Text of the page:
In short, being wronged and sexually violated serve as a route through which redemption and ‘empowerment’ are actualised. One wonders if these sadistic and bloodthirsty revenge tales that use the same masculine symbols of power are really challenging patriarchy or co-opting it? Or yet, is it the testosteronic female gaze being ultimately appropriated by the male gaze? More generally, what does this shift in women’s portrayal do to our understanding of feminism in popular culture? Noted American journalist, Margaret Carlson, in the aftermath of the much-celebrated, ‘feminist’ crime movie, Thelma & Louise (1991) reminded us that with such representations, “little ground has been won. For these [two] women, feminism never happened…They become free but only wildly, self-destructively so” (Time, June 24, 1991). In what follows, I show that the current wave of OTT-led feminism suffers from a similar dilemma.
In a country where domestic and sexual violence is rampant (the latest National Family Health Survey-5 data shows that as many as 44.5% of women experience spousal violence), the construction of this female-led revenge narrative is deeply problematic. It not only normalises violence against women (and other sexual minorities) but also makes violence an apology for female assertion. In fact, the narrative device of these new women-centered representations does not challenge or resist the typical media depictions of rape. Media theorists argue that rape or sexual violence narratives reinforce a dominant masculine ideology that routinely undermines women’s experiences with rape and instead privileges stories of male power. Significantly, the voyeuristic male gaze is inherent in rape narratives.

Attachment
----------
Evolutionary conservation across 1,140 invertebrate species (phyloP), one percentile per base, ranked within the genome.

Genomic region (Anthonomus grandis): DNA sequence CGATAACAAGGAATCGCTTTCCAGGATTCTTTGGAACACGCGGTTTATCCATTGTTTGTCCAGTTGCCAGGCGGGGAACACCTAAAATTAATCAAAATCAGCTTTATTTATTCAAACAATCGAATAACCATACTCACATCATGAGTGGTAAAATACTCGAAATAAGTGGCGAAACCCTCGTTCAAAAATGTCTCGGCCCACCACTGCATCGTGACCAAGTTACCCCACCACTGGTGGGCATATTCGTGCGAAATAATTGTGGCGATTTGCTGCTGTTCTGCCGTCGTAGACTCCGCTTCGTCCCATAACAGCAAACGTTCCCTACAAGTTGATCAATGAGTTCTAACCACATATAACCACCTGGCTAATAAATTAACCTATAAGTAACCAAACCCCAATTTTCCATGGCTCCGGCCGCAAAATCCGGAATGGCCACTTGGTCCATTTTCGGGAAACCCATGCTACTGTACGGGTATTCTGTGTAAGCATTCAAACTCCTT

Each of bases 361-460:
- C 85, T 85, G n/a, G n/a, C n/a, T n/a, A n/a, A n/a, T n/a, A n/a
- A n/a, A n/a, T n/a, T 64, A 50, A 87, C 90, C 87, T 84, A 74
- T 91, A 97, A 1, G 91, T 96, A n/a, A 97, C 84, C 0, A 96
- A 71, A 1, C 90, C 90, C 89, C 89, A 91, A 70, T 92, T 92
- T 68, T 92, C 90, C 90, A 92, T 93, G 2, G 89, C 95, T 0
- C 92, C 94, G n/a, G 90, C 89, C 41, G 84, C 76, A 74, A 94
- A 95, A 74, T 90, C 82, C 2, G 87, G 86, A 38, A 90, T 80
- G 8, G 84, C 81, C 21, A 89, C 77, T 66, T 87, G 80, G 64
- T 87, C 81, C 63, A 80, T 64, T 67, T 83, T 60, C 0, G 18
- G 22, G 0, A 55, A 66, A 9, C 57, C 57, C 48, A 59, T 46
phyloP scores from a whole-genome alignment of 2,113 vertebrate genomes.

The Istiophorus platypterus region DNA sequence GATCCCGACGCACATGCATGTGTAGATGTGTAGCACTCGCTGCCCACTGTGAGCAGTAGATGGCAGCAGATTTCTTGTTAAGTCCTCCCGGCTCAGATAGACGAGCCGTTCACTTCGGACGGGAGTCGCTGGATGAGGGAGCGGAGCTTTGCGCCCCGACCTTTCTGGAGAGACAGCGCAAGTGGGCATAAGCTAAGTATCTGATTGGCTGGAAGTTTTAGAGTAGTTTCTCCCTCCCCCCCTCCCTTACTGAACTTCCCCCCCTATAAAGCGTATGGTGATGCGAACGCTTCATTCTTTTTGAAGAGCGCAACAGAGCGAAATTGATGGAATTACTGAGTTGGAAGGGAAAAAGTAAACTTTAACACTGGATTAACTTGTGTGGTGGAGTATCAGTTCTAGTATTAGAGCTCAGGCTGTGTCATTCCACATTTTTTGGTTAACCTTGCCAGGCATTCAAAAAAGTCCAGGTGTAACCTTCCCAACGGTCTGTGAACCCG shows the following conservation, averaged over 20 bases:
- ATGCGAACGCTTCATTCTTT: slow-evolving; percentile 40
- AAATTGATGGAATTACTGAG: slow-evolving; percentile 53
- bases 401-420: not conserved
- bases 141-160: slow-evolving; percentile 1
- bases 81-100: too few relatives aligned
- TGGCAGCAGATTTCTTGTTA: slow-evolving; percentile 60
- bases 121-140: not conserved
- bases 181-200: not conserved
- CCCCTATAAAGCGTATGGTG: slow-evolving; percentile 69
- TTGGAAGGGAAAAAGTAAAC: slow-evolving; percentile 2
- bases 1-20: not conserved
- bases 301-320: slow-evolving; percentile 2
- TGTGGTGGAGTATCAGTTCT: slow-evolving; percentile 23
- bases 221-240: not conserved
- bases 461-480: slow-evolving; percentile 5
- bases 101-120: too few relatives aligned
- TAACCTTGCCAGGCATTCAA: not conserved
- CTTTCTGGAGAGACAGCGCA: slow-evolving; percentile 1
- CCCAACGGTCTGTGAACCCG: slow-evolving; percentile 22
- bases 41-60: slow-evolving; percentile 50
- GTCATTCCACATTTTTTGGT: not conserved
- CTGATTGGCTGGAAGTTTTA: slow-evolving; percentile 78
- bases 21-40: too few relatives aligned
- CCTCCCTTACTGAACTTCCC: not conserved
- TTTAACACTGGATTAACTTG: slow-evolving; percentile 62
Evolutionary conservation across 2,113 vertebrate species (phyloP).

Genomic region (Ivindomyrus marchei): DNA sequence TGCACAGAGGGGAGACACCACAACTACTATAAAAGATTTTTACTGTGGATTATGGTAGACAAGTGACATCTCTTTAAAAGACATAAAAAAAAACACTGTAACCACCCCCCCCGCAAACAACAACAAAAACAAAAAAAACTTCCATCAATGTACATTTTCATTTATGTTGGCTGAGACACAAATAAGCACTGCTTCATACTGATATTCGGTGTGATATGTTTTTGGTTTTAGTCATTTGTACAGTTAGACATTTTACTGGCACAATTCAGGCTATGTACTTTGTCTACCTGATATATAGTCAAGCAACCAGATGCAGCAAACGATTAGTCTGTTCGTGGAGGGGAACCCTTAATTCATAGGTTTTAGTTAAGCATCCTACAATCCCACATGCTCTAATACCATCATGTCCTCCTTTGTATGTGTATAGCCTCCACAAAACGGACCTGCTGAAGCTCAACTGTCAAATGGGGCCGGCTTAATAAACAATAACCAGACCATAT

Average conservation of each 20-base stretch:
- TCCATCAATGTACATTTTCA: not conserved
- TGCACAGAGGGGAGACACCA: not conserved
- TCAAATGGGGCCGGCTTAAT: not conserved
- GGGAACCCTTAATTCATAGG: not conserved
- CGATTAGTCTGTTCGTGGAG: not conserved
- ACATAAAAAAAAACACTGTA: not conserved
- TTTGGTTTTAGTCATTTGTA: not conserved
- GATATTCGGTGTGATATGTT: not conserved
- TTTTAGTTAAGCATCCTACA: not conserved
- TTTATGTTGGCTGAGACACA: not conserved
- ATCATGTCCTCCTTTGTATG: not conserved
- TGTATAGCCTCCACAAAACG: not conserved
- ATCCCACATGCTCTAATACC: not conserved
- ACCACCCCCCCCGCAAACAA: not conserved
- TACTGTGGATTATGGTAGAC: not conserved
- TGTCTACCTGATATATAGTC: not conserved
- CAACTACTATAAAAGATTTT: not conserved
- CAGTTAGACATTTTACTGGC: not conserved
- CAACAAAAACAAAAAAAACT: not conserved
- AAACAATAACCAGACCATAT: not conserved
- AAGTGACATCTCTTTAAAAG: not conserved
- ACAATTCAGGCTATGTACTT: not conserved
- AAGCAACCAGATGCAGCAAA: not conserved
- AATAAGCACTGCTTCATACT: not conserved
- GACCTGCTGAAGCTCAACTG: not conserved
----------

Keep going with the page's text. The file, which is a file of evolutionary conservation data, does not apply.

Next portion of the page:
Further, in this offering of ‘feminist’ dramas, men’s spectacles for women’s gaze find newer (and problematic) expressions. They are articulated through a forceful construction of female characters that openly and suggestively demand sexual liaisons. Think of Golu in Mirzapur who was introduced to us through an almost out-of-context self-pleasuring scene and later as a femme fatale seeking dispassionate sex with sadist underpinnings. Similarly, Madhuri (the campaigner for her Chief Minister father) in the same series, is shown to be craftily navigating provincial politics and sex with the trigger-happy ineffectual son of the rival family. While the articulation of female desire is not necessarily problematic, but slotting ‘strong’ women characters singularly through the lens of violence and seduction is like finding a new costume for patriarchy.
Female Yaari: Shifting The Gaze?